Assistant Ref, Hibs Coach, Hearts Goalie All Attacked By Fans In Insane Edinburgh Derby

Scotland may not be relevant on the international stage anymore, but the Scots are still madly passionate about their football.

An assistant referee was assaulted, a coach was hit with a coin and a fan punched a goalkeeper — just another Edinburgh Derby.

The Edinburgh Derby, the name for the match between Edinburgh-based Scottish clubs Heart of Midlothian and Hibernian, has been played since 1875. They’ve played 644 times (319 in competitive matches) with Hearts winning 282 (140). 

Wednesday’s match finished in a 0-0 draw and while no goals were scored, there was plenty of action. Sadly, most of the action was off the pitch. 

For starters, a 25-year-old man was arrested for assaulting an assistant referee, one of five arrests made at the Tynecastle. Assaulting anyone is bad, assaulting a referee who’s just trying to do his job to the best of his ability is just awful. 

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But it gets worse. Hearts goalkeeper Zdeněk Zlámal was struck by a fan when he went to retrieve a ball in the Hibs end.

Zlámal called the fan a “loser” in a tweet on Thursday.


The worst incident occurred in the dying minutes of the match. 

Hearts, the home side, thought they had scored a winner in stoppage time, only for the goal to be called back for offside (a correct call). Hibs coach Neil Lennon then taunted Hearts fans, telling them to sit down. 

One fan clearly did not like this provocation and threw a pound coin at the coach. Lennon went down in a heap holding his face. Replays made it look like the coin hit his chest (well padded by a large jacket), though it's possible it struck his face before hitting his jacket. After the match, Lennon said he was struck in the jaw.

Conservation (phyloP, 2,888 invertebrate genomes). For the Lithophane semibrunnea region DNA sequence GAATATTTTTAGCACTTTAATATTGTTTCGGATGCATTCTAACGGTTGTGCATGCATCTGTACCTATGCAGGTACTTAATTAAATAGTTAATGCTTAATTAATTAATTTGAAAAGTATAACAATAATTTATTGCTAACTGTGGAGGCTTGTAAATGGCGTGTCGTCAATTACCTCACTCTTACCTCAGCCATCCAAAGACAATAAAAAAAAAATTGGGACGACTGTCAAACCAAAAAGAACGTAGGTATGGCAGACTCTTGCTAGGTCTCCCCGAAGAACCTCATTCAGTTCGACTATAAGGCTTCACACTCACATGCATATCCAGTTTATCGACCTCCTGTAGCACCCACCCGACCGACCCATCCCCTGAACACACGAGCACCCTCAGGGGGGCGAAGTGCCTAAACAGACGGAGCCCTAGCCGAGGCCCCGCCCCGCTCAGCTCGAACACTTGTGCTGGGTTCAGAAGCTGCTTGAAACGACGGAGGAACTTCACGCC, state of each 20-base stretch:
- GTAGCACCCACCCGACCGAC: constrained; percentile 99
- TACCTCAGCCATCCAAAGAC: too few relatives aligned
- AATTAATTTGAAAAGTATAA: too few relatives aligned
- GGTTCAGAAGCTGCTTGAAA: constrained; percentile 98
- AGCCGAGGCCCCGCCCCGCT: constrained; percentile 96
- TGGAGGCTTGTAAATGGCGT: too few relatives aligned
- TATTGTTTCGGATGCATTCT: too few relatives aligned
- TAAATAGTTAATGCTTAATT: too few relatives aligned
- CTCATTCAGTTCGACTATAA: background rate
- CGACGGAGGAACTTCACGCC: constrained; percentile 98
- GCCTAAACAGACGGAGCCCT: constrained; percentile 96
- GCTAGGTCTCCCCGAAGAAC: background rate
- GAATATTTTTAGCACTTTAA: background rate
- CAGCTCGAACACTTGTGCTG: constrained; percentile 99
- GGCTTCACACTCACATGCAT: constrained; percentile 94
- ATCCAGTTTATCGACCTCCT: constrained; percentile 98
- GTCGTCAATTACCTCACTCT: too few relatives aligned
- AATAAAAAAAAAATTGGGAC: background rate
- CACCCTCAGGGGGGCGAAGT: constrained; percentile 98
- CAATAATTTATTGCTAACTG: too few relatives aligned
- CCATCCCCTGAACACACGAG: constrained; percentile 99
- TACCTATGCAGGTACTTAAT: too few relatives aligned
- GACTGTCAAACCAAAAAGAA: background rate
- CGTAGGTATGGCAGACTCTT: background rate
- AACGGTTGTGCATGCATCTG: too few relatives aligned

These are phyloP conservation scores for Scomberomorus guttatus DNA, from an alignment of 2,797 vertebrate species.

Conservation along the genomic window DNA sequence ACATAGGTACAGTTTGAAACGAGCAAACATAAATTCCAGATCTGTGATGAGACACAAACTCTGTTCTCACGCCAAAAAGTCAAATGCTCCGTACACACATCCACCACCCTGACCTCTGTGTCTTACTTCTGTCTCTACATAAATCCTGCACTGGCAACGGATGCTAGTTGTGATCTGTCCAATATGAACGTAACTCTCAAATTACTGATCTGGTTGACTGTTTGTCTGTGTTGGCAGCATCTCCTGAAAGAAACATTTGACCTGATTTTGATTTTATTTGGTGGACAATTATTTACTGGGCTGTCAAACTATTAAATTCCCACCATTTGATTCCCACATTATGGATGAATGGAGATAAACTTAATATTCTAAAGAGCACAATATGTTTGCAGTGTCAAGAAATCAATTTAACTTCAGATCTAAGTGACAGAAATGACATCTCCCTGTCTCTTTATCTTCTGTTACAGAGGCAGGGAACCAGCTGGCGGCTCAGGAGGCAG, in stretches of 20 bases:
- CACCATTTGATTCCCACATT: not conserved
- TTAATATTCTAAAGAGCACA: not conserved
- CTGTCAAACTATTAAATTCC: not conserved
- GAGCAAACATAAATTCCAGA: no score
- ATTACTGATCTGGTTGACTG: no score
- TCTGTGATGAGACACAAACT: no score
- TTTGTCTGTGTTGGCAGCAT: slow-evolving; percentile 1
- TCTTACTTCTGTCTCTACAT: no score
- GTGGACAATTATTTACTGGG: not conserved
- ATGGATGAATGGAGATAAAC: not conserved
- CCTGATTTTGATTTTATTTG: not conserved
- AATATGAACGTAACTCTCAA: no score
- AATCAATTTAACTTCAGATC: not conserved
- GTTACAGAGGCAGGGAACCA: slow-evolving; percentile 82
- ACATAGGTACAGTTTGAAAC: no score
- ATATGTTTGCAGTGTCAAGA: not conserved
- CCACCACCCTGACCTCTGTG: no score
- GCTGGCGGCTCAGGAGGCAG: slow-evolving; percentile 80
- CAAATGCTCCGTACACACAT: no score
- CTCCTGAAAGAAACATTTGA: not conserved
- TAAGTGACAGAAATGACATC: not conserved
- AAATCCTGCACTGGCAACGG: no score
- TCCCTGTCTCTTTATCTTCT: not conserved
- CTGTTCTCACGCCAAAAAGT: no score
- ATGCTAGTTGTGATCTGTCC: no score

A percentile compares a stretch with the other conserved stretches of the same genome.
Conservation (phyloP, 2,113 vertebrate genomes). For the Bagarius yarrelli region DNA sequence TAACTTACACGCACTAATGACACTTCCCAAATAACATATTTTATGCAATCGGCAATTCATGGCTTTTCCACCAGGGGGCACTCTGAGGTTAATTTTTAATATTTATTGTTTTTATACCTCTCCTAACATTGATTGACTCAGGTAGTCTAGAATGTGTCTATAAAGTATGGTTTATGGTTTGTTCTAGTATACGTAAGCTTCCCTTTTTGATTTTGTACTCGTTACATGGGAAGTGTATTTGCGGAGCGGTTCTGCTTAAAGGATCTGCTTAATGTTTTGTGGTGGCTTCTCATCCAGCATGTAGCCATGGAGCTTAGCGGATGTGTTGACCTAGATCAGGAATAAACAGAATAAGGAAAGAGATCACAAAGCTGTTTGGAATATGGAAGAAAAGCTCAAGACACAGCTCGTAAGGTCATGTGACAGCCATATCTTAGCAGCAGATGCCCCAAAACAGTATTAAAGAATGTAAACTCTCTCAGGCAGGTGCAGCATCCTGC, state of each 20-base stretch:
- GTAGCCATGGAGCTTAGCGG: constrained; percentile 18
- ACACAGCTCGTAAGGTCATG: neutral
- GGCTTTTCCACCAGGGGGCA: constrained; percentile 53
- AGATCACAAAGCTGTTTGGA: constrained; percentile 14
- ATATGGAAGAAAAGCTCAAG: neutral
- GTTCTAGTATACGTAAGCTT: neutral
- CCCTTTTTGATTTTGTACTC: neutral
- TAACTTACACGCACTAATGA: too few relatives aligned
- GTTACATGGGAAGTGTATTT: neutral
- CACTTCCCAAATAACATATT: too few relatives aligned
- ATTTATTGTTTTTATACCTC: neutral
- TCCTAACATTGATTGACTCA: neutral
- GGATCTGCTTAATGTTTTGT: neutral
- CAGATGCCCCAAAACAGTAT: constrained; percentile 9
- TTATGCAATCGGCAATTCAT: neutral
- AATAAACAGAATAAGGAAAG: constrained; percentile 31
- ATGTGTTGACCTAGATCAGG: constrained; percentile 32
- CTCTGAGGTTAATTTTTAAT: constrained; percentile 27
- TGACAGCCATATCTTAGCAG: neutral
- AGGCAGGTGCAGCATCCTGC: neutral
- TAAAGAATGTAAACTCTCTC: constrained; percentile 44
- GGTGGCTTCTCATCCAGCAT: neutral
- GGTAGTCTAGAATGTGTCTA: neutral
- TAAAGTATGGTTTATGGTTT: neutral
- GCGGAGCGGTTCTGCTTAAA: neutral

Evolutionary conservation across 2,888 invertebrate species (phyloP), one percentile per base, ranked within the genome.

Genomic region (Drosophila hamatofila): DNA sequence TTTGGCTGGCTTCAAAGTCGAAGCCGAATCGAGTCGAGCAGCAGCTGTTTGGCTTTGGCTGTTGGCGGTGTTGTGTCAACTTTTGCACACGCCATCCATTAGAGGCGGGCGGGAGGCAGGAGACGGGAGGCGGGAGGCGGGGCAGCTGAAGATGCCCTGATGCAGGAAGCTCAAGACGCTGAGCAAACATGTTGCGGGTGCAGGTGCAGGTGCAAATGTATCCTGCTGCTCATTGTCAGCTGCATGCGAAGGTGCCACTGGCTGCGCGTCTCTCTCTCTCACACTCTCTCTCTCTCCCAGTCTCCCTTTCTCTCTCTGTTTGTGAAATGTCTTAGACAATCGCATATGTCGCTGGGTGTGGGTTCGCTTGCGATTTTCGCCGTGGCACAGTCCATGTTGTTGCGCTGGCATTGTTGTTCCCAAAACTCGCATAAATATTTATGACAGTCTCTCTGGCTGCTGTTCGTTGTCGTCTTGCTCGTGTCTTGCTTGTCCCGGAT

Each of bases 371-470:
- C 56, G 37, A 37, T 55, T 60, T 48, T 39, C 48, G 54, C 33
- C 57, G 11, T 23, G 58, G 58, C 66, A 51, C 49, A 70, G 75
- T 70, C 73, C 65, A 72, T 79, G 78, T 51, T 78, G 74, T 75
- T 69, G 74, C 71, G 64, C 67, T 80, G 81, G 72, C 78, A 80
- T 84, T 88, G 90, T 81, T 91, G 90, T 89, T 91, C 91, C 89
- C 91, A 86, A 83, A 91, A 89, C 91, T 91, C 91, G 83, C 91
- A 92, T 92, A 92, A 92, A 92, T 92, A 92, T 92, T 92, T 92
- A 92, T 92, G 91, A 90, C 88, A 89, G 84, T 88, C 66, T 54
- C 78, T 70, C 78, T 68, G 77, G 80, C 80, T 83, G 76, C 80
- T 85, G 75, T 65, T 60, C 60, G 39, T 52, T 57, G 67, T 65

Lennon, a former Leicester City player, Hearts manager Craig Levein, a former Foxes manager, stood together to honor the victims of the recent tragic Leicester City helicopter crash before the match. After the match, Lennon blasted the fans for a lack of respect. 

“It’s totally uncalled for; it’s cowardly,” Lennon said. “I’ve got my own safety to think about. I’ve got my health and my family to think about. For what? A game of football.

“We just had a minute’s silence for five people who died. I stood with Craig in respect because he had been the manager of Leicester and me and (Hibs assistant) Garry (Parker) had both played, and I thought it was a tribute for the three of us.

“We were showing respect for people who died and then we get this. So where does that thought go? Where do the condolences go from these people? No respect. I’m a manager of a football club and I demand and deserve more respect.”

While Lennon has a point, that football should be put in perspective and fans should behave, Lennon also shares some of the blame for taunting the crowd in such a distasteful manner. Not that any physical attack on anyone is ever OK, but Lennon definitely should have behaved better himself if he wanted to try to take the high road after the match.

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